Yesterday the U.S. International Trade Commission (ITC) issued a final determination in one of the many ongoing proceedings between Apple and Samsung. These companies are battling each other in a variety of forums across the globe, which all together form the worldwide patent war over smartphones and tablets between the two tech giants. In this case the ITC found a violation of section 337 and issued a limited exclusion order prohibiting Apple from importing wireless communication devices, portable music and data processing devices, and tablet computers that infringe claims 75-76 and 82-84 of U.S. Patent No. 7,706,348. The ITC also issued a cease and desist order against Apple prohibiting the sale and distribution within the United States of articles that infringe claims 75-76 and 82-84 of the ’348 patent. No violation of U.S. Patent Nos. 7,486,644, 7,450,114, and 6,771,980 was found.
Which Apple products are implicated? The ITC determined that Samsung proved that AT&T models of the iPhone 4, iPhone 3GS, iPhone 3, iPad 3G, and iPad 2 3G infringe the asserted claims of the ’348 patent.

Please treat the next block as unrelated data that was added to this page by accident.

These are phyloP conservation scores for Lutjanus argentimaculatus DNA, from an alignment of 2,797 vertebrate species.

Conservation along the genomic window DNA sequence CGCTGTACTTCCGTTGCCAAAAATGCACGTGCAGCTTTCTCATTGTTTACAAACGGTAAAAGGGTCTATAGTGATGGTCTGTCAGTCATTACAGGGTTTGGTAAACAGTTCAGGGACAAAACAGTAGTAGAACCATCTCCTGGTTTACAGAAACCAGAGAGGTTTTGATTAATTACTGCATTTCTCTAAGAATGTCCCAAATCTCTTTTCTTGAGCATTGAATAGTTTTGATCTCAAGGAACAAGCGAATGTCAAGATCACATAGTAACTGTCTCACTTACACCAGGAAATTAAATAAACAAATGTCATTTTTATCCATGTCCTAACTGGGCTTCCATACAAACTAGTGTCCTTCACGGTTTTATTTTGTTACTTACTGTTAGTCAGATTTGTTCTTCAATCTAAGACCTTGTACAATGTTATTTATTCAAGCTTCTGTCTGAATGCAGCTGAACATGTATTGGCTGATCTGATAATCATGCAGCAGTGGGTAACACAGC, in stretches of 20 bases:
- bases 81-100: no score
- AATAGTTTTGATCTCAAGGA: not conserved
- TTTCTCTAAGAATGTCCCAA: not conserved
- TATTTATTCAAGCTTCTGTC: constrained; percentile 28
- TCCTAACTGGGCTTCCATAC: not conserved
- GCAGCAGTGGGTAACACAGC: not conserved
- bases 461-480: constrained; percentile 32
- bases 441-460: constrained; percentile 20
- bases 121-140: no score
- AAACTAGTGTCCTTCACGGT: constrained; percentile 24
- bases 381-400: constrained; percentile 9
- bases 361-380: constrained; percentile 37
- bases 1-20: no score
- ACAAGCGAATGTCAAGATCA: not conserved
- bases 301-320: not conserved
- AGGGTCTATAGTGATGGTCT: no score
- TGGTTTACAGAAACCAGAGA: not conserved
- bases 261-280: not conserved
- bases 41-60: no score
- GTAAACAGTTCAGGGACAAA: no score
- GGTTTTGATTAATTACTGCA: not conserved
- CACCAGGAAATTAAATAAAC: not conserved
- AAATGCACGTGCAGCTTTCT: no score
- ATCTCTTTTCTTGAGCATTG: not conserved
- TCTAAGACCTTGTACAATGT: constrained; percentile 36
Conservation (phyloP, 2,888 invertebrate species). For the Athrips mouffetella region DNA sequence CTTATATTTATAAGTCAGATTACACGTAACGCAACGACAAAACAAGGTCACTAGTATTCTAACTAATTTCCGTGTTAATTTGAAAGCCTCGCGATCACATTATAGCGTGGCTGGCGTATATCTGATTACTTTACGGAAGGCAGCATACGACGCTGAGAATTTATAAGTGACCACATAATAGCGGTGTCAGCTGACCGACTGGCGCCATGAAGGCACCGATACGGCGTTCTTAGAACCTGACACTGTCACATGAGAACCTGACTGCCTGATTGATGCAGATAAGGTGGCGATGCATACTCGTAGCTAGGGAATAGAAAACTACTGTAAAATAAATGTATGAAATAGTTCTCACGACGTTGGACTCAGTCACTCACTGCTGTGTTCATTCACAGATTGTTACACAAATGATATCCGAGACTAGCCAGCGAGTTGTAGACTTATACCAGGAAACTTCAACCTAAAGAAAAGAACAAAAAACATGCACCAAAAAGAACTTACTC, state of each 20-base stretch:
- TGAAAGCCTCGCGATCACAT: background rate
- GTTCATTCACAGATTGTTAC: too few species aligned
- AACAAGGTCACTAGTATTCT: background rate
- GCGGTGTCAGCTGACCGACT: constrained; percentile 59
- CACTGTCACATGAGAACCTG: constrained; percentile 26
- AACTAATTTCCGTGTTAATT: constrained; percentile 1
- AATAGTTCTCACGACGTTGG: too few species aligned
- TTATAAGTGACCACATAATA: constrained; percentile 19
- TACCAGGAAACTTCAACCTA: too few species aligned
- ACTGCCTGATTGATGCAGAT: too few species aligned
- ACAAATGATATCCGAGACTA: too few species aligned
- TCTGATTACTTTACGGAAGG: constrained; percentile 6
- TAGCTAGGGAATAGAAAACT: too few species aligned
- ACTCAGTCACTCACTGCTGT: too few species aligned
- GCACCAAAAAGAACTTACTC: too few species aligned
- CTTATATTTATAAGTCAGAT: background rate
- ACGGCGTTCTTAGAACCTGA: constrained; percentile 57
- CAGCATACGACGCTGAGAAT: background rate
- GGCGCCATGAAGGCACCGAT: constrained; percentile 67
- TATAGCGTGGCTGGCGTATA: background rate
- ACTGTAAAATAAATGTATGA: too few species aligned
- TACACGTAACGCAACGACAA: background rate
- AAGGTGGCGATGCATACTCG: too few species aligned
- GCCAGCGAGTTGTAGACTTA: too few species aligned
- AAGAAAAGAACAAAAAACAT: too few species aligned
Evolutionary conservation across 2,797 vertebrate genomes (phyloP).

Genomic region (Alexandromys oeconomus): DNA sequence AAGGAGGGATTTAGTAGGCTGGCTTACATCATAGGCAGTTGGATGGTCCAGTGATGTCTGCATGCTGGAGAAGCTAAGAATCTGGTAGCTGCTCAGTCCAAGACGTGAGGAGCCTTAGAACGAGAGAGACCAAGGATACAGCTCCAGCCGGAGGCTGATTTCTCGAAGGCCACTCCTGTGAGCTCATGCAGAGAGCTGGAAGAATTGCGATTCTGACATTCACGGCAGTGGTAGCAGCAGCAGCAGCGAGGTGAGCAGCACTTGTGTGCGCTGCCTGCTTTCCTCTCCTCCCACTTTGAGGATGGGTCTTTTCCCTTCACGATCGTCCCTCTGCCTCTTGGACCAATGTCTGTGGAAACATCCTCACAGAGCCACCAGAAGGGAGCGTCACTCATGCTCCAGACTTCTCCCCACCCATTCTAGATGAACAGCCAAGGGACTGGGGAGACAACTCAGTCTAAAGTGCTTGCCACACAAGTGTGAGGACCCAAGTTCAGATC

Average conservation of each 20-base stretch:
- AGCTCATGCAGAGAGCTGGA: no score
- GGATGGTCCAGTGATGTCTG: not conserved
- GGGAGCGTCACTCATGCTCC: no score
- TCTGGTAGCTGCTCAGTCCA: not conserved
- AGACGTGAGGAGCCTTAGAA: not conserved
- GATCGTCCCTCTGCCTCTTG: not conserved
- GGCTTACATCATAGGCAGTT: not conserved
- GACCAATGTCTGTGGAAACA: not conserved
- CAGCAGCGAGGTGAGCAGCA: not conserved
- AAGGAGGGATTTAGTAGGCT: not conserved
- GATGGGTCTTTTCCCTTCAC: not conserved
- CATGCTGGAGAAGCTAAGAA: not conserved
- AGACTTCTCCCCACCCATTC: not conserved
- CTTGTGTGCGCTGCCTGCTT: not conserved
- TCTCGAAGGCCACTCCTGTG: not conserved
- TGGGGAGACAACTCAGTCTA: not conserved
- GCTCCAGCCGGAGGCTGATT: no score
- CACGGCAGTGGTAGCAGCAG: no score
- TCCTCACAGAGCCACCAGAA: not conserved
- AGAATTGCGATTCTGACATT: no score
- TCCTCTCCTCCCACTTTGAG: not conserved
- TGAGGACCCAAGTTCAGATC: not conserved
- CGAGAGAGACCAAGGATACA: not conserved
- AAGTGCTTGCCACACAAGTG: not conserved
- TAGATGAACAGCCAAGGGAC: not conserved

The ITC determination is now final, and the investigation is terminated. Apple has the opportunity to appeal the ITC final determination to the United States Court of Appeals for the Federal Circuit. But there is also another avenue for Apple, which could essentially nullify the ITC determination. Pursuant to 19 U.S.C. 1337(j), the President has 60 days to review the ITC determination. If the President disapproves of the ruling for policy reasons he has the authority to nullify the determination. The statute specifically explains that upon disapproval of the President an ITC determination “shall have no force or effect.”
Will President Obama come to Apple’s rescue?
The Road Forward: Software Patents in the Post-Alice Market
Join Gene Quinn and Scott Alter for a discussion on patent eligibility, techniques for claiming software, prosecution strategies and more. Wednesday, March 4, 2015 at 12pm ET ~ CLICK HERE to REGISTER